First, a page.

August 2011 | News | Global Logistics

Global Logistics—August 2011

Tags: Global Logistics

China Bridges Concerns

The chief engineer of the world's longest sea-bridge, which recently opened in China, is denying claims that construction was rushed in order to meet the 90th anniversary of the Communist party in the People's Republic.

China has a reputation for finishing big infrastructure projects on time and under budget—notably the Three Gorges hydroelectric dam—but officials say the new Jiaozhou Bay Bridge is safe and secure. Secondary projects will continue over the next few months to "tighten the bolts" on aesthetic features.

The 26.3-mile-long bridge, which has received worldwide media attention, links the eastern coastal city of Qingdao to the suburban island of Huangdao, in Jiaozhou Bay. The span makes it about three miles longer than the previous world-record holder—the Lake Pontchartrain Causeway in Louisiana.

And because the country loves to outdo itself, China already plans to construct a newer and longer sea-bridge connecting the southern Guangdong province with Hong Kong and Macau by 2016, soon rendering the Jiaozhou Bay engineering feat obsolete.

Still, China's Danyang-Kunshan Grand Bridge, at 102 miles in length, remains the longest bridge of any kind in the world. In total, the country lays claim to 11 of the 15 longest spans in the world, followed by the United States with three and Thailand with one.

Canadian Shippers Paying More for Freight

The cost of ground transportation for Canadian shippers increased markedly between March and April 2011 due to increases in carrier base rates and fuel surcharges, according to data recently published by the Canadian General Freight Index (CGFI).

The CGFI Total Freight Cost Index rose by 1.7 percent in April, the largest one-month gain since July 2010. The Base Rate Index, which excludes the impact of fuel surcharges assessed by carriers, increased 1.1 percent during the same period. Additionally, average fuel surcharges rose from 18.8 percent of base rates to 19.9 percent, and contributed significantly to the rise in overall freight costs.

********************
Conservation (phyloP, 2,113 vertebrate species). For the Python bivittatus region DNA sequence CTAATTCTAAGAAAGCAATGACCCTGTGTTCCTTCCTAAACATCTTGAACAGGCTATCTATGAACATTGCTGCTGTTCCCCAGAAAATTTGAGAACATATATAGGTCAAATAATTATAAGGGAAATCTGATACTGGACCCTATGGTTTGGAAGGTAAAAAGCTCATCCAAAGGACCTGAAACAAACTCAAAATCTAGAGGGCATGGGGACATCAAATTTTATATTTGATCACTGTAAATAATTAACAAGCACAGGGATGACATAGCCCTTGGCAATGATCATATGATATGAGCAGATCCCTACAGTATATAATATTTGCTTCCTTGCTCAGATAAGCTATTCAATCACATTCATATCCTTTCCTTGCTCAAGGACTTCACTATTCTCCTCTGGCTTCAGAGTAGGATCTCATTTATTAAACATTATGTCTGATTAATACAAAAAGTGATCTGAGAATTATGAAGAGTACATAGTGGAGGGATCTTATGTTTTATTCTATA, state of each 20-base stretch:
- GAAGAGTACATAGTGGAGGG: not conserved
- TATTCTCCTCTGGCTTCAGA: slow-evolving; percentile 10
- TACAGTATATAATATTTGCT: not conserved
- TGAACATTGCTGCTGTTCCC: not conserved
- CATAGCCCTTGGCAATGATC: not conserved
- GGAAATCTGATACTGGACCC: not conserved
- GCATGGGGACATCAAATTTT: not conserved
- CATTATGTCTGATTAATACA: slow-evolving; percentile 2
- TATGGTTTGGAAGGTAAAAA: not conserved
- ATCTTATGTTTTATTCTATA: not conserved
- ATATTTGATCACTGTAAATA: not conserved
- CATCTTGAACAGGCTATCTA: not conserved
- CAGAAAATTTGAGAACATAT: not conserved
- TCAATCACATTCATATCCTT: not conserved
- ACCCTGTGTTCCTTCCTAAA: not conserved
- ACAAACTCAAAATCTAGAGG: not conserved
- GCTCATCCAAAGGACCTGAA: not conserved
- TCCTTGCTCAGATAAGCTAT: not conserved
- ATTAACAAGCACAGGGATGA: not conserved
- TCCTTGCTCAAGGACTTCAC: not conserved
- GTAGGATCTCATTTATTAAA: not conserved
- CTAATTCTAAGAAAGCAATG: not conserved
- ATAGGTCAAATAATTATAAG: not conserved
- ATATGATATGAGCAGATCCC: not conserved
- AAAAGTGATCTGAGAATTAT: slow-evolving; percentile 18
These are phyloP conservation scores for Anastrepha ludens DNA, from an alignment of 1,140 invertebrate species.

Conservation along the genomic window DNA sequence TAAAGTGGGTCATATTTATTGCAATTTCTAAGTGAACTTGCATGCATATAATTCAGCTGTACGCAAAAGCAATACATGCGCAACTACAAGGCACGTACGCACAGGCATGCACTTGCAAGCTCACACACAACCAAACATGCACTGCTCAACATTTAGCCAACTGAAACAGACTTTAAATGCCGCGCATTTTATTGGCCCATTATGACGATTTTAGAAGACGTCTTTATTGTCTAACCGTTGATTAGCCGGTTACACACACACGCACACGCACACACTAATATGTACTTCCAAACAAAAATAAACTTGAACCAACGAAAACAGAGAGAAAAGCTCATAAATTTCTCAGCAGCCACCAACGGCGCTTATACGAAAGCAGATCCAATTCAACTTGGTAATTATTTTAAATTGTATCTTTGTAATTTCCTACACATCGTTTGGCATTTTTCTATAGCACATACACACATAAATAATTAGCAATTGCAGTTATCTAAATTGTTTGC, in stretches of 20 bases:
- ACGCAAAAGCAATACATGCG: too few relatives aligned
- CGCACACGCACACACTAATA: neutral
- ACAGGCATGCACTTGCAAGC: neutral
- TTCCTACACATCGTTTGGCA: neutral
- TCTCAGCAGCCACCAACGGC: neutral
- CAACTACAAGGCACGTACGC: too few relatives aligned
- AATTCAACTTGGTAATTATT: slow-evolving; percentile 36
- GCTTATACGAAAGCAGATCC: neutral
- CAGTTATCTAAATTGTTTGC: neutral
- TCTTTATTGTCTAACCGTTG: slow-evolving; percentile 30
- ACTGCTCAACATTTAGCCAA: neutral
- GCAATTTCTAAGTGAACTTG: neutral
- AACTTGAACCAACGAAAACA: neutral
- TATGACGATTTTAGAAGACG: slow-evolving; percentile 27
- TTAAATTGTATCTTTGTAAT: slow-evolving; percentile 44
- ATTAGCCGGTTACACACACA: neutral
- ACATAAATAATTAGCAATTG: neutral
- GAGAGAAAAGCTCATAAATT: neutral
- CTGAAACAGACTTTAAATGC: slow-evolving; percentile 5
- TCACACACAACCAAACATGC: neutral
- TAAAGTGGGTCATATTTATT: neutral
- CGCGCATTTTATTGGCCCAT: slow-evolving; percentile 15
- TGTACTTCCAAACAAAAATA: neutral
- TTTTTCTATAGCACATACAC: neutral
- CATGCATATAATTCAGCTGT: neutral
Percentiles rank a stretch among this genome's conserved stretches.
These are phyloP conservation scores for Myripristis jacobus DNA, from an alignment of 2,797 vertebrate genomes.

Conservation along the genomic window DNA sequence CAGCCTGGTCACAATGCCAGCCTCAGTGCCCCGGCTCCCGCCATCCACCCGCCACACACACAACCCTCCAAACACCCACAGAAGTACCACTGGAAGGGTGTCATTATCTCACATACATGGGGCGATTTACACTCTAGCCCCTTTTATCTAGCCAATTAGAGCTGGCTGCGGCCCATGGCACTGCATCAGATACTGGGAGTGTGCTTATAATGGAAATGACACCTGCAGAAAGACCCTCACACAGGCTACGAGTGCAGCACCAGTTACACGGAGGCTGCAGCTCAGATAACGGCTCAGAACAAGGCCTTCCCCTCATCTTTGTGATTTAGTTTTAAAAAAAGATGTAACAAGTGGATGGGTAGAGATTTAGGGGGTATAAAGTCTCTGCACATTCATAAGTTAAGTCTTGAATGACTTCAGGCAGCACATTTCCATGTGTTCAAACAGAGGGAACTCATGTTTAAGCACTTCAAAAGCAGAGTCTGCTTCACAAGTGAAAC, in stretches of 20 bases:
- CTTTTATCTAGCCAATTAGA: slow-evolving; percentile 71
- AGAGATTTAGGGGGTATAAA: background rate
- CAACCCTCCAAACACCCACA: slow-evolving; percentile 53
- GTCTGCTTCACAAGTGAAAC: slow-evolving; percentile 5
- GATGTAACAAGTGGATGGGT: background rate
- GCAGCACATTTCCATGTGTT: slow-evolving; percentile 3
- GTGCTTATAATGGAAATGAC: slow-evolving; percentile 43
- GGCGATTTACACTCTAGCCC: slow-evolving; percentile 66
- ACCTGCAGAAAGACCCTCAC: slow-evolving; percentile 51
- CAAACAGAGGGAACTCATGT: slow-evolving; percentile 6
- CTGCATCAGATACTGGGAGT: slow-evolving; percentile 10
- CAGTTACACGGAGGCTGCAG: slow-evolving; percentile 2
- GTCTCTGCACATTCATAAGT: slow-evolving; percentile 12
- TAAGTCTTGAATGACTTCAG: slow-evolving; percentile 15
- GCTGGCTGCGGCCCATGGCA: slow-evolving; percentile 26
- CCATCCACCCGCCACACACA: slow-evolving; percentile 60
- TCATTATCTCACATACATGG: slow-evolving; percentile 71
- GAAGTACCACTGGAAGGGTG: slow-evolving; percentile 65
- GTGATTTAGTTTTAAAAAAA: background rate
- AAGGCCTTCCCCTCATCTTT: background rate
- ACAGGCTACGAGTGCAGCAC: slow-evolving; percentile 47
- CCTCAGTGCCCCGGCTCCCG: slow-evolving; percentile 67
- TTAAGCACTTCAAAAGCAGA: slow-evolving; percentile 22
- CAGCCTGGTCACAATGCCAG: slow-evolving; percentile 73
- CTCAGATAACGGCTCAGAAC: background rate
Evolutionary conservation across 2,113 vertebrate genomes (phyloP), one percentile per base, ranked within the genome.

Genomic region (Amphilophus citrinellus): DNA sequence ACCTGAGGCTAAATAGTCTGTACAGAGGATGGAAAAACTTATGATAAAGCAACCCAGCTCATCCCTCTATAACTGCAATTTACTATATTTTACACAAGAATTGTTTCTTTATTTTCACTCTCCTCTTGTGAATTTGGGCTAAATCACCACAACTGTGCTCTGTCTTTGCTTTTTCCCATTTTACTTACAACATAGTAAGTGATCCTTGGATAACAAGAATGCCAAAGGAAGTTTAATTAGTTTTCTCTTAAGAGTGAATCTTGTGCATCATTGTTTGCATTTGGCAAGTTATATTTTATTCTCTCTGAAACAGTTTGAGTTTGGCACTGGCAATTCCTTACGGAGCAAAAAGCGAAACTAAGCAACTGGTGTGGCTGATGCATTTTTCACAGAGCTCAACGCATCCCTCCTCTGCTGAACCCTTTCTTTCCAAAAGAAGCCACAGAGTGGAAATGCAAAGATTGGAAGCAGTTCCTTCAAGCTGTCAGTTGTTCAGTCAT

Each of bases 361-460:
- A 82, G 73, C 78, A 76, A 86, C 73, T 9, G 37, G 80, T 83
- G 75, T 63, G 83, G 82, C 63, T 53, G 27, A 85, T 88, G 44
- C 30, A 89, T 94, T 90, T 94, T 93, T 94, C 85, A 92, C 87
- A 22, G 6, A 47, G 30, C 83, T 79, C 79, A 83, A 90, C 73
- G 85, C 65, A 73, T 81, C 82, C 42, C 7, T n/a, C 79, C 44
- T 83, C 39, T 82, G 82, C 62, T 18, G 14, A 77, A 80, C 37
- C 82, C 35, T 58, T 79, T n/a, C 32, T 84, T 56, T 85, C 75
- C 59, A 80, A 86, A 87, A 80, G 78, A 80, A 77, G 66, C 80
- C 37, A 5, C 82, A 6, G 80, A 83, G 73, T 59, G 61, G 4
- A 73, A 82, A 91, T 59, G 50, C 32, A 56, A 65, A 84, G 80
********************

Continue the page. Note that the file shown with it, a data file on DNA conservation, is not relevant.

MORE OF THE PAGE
The increase marked the seventh consecutive month of rising fuel surcharges, which have reached their highest point since November 2008.

Logistics Services Trend North in Western Europe

The cost of ground transportation for Canadian shippers increased markedly between March and April 2011 due to increases in carrier base rates and fuel surcharges, according to data recently published by the Canadian General Freight Index (CGFI).

The CGFI Total Freight Cost Index rose by 1.7 percent in April, the largest one-month gain since July 2010. The Base Rate Index, which excludes the impact of fuel surcharges assessed by carriers, increased 1.1 percent during the same period. Additionally, average fuel surcharges rose from 18.8 percent of base rates to 19.9 percent, and contributed significantly to the rise in overall freight costs.

The increase marked the seventh consecutive month of rising fuel surcharges, which have reached their highest point since November 2008.

Logistics Services Trend North in Western Europe

Spending on logistics services by manufacturers and retailers in Western Europe—both in-house and outsourced—is set to increase by almost $46 billion over the next five years as the size of the outsourced logistics market expands 26 percent, according to England-based market intelligence company Analytiqa.

Among findings in Analytiqa's latest report, Western European Logistics 2011:

  • The United Kingdom, Germany, and Italy are set for the greatest growth.
  • Some markets won't recover lost revenues until 2013.
  • Automotive and high-tech logistics sectors will record the largest growth rates over the next five years.

While growth opportunities exist for 3PLs, given careful targeting of customer and country markets, they also face challenging times. Increasingly sophisticated customers, tighter security, environmental standards, and globalization's changing dynamics require that they constantly evaluate their value propositions, states the report.